NKY bus drivers, monitors threaten to ‘shut down’ school system without pay raise

A spokesperson says current inflation rates mean “it would cost employees to keep working” in the new school year.
Published: Jul. 18, 2022 at 5:36 PM EDT
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ALEXANDRIA, Ky. (WXIX) - School bus drivers and monitors in Campbell County petitioned the board of education for a pay increase at a meeting of the board Monday.

Board members did not comment on the pay raise petition at the meeting.

A spokesperson for a “united majority” of bus drivers and monitors says if the board does not match what other districts are paying, “the majority of buses will not run on the first day of school which will basically shut down the school system unless all parents are willing to drive students.”

The petition asks for a pay raise in writing before Aug. 10; otherwise, the majority of drivers and monitors “will not be showing up for work.”

Campbell County Director of School Improvement Connie Pohlgeers says bus drivers and monitors approached the board on May 24 with a request for pay increases that would make their pay “equally competitive within the region.” The board and the monitors agreed on an 11.8 percent increase on top of the 1.5 percent “step” increase.

“Drivers’ salaries were more competitive than other positions within the region,” Pohlgeers explained. “They received an additional 1 percent in June. Their total increase this year is 3.5 percent with step.”

Pohlgeers adds the district gave all employees a $500 bonus in 2021 due to the impact of working through the pandemic.

“Our board has stated that they want to remain competitive and they know that we will need to revisit the classified hourly pay scales this year,” Pohlgeers said. “We are currently revisiting routes, actively working with the transportation department to find areas where we can increase efficiency, we are looking for drivers, and we are listening. We do not want our families, students, and staff impacted negatively. We will continue to work with the transportation department and plan for a great year.”

The spokesperson for the bus drivers and monitors acknowledges the district approved the May pay raise to which more than 90 drivers and monitors signed on. But the spokesperson argues significant pay disparities still exist.

They provided data appearing to show Campbell County bus drivers and monitors are underpaid compared to their counterparts in other Northern Kentucky school districts.

“Three years ago, the Campbell County district was number one on the starting pay scale,” the spokesperson said. “Now of all Northern Kentucky districts, we are dead last.”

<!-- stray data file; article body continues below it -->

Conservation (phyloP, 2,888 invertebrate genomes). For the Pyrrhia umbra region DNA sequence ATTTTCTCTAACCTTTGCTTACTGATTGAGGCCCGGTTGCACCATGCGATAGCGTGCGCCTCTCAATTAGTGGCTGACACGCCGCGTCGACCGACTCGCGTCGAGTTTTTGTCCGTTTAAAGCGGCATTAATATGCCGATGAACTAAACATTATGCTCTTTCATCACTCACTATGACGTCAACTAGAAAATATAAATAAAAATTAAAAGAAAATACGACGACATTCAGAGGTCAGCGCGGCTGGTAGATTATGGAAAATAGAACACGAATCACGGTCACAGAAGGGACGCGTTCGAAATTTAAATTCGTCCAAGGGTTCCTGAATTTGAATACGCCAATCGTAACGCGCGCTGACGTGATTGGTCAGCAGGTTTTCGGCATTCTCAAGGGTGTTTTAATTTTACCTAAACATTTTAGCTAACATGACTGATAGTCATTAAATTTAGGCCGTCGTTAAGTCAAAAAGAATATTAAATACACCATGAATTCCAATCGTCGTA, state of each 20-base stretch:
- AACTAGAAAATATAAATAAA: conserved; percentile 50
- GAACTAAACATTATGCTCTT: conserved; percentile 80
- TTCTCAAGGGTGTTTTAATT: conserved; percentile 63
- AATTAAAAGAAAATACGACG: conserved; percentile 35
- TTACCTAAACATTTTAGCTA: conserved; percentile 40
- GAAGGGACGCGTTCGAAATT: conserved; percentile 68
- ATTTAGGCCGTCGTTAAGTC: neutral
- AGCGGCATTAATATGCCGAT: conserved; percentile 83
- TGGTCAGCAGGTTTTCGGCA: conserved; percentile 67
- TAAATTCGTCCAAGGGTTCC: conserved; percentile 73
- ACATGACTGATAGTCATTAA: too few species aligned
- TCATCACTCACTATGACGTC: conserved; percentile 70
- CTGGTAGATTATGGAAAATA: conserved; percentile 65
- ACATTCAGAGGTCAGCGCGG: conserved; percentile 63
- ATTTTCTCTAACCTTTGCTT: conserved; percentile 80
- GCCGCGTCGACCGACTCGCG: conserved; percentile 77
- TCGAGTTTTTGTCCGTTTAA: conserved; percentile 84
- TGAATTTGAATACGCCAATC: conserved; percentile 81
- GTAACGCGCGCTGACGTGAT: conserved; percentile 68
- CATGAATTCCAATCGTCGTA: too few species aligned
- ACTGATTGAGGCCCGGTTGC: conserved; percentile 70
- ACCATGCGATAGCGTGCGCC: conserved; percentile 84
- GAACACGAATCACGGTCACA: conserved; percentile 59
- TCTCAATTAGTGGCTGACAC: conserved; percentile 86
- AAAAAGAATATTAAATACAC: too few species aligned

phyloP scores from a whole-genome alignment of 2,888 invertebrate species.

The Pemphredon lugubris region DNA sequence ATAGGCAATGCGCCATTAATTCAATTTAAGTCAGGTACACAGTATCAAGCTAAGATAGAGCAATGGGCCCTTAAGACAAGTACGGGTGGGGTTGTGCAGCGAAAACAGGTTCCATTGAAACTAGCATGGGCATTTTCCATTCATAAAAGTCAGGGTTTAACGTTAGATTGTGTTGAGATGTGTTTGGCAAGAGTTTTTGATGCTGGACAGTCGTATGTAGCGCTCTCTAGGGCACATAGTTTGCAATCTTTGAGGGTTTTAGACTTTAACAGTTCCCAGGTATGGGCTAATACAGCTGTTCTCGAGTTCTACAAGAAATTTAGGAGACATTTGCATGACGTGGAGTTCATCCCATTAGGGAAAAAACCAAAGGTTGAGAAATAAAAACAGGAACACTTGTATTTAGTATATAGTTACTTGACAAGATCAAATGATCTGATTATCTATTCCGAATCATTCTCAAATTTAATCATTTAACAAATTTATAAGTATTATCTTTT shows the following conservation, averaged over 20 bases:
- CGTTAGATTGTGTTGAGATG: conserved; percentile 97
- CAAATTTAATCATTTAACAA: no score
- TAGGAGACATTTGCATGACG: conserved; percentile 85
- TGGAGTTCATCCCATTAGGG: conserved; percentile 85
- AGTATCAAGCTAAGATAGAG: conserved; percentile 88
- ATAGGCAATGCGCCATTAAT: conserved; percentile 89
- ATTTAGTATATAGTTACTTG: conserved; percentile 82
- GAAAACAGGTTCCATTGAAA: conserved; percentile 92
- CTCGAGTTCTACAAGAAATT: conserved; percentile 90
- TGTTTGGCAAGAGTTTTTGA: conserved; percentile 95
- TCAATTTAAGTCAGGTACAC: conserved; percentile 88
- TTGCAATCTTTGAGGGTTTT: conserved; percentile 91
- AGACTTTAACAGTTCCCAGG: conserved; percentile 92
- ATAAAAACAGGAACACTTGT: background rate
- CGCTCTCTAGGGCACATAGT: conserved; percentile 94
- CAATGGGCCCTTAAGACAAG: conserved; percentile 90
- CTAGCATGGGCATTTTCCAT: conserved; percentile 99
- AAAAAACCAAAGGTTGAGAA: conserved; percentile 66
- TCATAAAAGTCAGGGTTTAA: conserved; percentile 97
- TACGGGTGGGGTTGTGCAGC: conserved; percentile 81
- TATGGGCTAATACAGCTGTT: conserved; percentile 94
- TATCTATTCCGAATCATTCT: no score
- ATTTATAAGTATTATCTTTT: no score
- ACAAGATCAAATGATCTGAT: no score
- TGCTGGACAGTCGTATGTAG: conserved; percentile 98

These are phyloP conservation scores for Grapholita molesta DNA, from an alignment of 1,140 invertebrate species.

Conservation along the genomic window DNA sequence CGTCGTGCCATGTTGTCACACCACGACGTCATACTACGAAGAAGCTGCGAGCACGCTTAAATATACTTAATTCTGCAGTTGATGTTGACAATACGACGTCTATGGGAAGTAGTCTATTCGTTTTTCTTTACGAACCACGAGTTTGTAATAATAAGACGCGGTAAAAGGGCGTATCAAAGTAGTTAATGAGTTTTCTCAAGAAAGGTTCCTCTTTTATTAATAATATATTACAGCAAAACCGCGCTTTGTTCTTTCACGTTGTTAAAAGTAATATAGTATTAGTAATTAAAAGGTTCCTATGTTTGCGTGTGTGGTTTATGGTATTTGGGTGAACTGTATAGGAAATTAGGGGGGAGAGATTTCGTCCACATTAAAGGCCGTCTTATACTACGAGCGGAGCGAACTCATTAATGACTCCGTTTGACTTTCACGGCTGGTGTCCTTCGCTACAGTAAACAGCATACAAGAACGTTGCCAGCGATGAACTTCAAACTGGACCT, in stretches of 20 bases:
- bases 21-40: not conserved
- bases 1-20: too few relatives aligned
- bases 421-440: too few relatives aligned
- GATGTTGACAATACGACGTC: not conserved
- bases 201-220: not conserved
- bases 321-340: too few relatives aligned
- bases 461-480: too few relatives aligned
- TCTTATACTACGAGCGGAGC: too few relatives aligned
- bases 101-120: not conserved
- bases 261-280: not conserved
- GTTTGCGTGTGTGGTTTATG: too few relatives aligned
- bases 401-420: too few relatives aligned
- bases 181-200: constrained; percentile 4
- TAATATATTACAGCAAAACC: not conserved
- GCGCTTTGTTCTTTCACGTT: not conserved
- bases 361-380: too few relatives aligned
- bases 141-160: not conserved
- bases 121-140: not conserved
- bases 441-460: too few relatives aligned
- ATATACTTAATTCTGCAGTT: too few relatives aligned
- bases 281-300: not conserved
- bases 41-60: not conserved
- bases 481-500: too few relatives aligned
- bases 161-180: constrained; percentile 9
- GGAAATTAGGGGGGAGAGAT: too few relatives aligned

According to the petition, Campbell County Transportation did not offer drivers and monitor and pay raises in 2021 where other local districts increased by $2-3/hour drawing from COVID relief and stimulus funds that all districts received.

Campbell County drivers got $16/hour pre-pandemic, the data show. Drivers in Covington, Kenton, Pendleton, Boone and Fort Thomas districts received an average starting pay of $15.30/hour.

In the last three years, according to the data, Campbell Country drivers got a 4 percent pay raise, such that they now make $16.65/hour. Meanwhile, the average starting pay of drivers in the other districts has risen to $17.81/hour, an increase of 14 percent.

Drivers without experience will earn 12 percent more in Kenton County than Campbell County in the 2022-23 school year, according to the petition, monitors without experience will earn 25 percent more.

“There is no reason this should happen as we all have the same responsibilities,” the petition reads. “When considering inflation rates, gasoline prices, etc., it would cost employees money to keep working.”

The petition further notes Campbell County drivers earn a flat rate of $15.25/hour for extracurriculars including field trips and events rather than full pay.

“Let’s face facts,” the petition reads, “no one is going to get rich from driving or monitoring on a school bus, however, drivers and monitors have enormous responsibilities transporting children to and from school safely every day throughout the school year and we feel it is only fair and just that we want what other drivers and monitors are making nearby.”

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